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How to ruin Linus's vacation

How to ruin Linus's vacation

Posted Jul 19, 2011 22:33 UTC (Tue) by neilbrown (subscriber, #359)
In reply to: How to ruin Linus's vacation by dgm
Parent article: How to ruin Linus's vacation

Yes, it is a great quote. But experience shows that it is wrong ... so where is the flaw?

I think the reality is that writing really clever code actually makes you smarter - by solving a difficult problem you can learn something useful. So having written (or just read and understood) really clever code, you become smart enough to at least make an attempt at debugging it.

Maybe.


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How to ruin Linus's vacation

Posted Jul 19, 2011 22:55 UTC (Tue) by dgm (subscriber, #49227) [Link]

Maybe. But when you find yourself hunting that bug that makes no sense, you should question if you were as clever as you thought when writing the code.

How to ruin Linus's vacation

Posted Jul 20, 2011 0:26 UTC (Wed) by neilbrown (subscriber, #359) [Link]

I have a lot of experience hunting bugs that make no sense, sometimes in my own code and sometimes in other people's. I usually find it harder to find those bugs in my own code, and it certainly isn't because my code is particularly "clever".

The common pattern that I find in "bugs that make no sense" is that I am believing something that isn't true. Once I identify and challenge that belief, the bug becomes obvious. The reason that these bugs are harder to find in my own code is because I believe my code is correct (in general, and in lots of specifics), so I don't question it so closely. When I'm reading other people's code I have less belief that it is correct, so less hindrance to finding the bugs.

Put another way: finding a bug in my code is both a success and an admission of failure. Finding a bug in someone else's code is pure success. This sounds like a strong case for pair-programming!

How to ruin Linus's vacation

Posted Jul 20, 2011 2:25 UTC (Wed) by elanthis (guest, #6227) [Link]

This is the same reason why authors of prose have editors. Your internalized assumptions make it so your eyes can pass right over "obviously" bad constructs and not notice.

It's also why "check your assumptions" is the first rule of debugging I teach to new coders. :)

How to ruin Linus's vacation

Posted Jul 20, 2011 2:44 UTC (Wed) by jzbiciak (subscriber, #5246) [Link]

Indeed.

This is also why I find debugging with print and assert statements to be much more helpful than single stepping, in the vast majority of cases. Single stepping was more useful to me when I didn't necessarily understand all the language constructs. That was 20-25 years ago, though.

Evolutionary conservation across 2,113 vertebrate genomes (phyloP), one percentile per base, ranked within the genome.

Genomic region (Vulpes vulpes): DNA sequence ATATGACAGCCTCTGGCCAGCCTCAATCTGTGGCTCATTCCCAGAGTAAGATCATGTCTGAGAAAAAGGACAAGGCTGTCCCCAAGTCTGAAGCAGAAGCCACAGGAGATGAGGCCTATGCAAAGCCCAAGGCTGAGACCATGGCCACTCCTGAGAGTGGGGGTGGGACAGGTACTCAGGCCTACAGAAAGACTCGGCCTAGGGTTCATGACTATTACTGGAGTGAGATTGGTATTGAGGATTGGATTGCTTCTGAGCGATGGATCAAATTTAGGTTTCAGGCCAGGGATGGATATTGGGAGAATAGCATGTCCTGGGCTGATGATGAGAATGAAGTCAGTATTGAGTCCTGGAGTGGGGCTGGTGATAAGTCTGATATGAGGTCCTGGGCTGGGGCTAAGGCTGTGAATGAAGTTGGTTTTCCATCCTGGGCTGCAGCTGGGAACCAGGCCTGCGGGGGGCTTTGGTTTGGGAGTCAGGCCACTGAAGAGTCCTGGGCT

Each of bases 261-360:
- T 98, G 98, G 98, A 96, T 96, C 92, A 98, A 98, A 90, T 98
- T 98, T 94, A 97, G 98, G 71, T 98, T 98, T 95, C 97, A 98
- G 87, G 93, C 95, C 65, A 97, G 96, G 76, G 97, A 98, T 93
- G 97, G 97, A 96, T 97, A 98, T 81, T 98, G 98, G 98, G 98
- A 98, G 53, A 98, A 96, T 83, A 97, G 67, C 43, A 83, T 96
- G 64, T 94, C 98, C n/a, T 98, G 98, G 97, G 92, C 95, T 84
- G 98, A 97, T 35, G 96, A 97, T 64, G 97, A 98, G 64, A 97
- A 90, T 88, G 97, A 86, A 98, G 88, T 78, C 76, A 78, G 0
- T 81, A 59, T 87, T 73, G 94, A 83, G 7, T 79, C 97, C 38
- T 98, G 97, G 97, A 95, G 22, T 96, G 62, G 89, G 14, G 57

Nowadays, if I have some weird bug, it's because something I think is true is not, or some other "invisible-to-me" error. A judiciously placed print statement (perhaps guarded by an 'if' to filter out the noise) makes it easy for me to prove or disprove my assumptions about what's happening in the code, though, without disrupting any of the code around it. I can compare working cases to non-working cases easily and in a batch-wise manner after the fact. Very useful.

How to ruin Linus's vacation

Posted Jul 21, 2011 19:19 UTC (Thu) by nas (subscriber, #17) [Link]

This is way the "Rubber Duckie Test" is effective.

How to ruin Linus's vacation

Posted Jul 22, 2011 19:58 UTC (Fri) by smurf (subscriber, #17840) [Link]

IMHO you mean "This is *why …".

Please enlighten us what this test means; not everybody is damiliar with the idiom.

How to ruin Linus's vacation

Posted Jul 23, 2011 9:45 UTC (Sat) by smurf (subscriber, #17840) [Link]

*familiar. *grumble*

How to ruin Linus's vacation

Posted Jul 23, 2011 21:38 UTC (Sat) by neilbrown (subscriber, #359) [Link]

I hadn't heard of it either .. but search engines are our friends.

http://lmgtfy.com/?q=Rubber+Duckie+Test

Pick the wikipedia link on Rubber Duck Debugging.

How to ruin Linus's vacation

Posted Jul 25, 2011 18:08 UTC (Mon) by Lennie (guest, #49641) [Link]

I just knew the "janitor effect".

I presume the name comes from working late because you can not figure out a problem. Then the janitor comes and he can sees you are kind of frustrated and asks what the problem is.

You try to explain it to the janitor in simple terms and then you understand your problem and can fix it.

Then you go home happy I guess.

The ducky is just a way to try and induce that state of mind with an inanimate object where you are trying to explain the problem to someone else in simple terms.

How to ruin Linus's vacation

Posted Jul 21, 2011 8:34 UTC (Thu) by dgm (subscriber, #49227) [Link]

I have another quote for you:

"Oh Lord it's hard to be humble
when you're perfect in every way.
I can't wait to look in the mirror
cause I get better looking each day.
To know me is to love me
I must be a hell of a man.
Oh Lord it's hard to be humble
but I'm doing the best that I can."

-- Mac Davis

;-)


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